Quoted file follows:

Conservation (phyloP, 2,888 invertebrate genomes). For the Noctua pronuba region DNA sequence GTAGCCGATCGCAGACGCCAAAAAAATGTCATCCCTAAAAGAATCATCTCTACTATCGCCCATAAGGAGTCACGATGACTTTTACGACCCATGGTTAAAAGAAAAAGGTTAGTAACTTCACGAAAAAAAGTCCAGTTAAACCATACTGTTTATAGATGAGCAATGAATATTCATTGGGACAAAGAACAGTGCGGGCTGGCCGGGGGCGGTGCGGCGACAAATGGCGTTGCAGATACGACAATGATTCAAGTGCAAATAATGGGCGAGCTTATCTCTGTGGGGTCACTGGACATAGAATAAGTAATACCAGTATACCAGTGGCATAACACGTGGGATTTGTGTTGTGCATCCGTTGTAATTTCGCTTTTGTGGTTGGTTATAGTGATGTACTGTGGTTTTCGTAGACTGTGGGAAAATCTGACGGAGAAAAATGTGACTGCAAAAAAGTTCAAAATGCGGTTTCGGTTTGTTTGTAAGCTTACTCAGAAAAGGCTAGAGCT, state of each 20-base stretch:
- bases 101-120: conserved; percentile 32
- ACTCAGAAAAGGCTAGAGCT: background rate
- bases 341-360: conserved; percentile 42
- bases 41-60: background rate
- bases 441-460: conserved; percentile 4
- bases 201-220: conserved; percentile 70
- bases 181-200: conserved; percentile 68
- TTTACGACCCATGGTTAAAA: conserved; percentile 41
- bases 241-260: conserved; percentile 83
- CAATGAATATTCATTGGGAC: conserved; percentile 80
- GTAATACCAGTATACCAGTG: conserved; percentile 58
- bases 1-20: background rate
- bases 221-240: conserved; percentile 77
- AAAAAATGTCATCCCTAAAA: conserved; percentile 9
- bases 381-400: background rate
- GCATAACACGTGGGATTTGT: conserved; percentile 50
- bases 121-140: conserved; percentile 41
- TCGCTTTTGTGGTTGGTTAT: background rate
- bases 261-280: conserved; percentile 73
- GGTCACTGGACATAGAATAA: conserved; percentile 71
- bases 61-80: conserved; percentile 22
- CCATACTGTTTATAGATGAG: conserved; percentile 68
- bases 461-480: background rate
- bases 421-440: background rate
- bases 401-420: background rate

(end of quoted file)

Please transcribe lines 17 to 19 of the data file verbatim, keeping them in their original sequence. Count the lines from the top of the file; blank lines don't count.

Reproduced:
- GCATAACACGTGGGATTTGT: conserved; percentile 50
- bases 121-140: conserved; percentile 41
- TCGCTTTTGTGGTTGGTTAT: background rate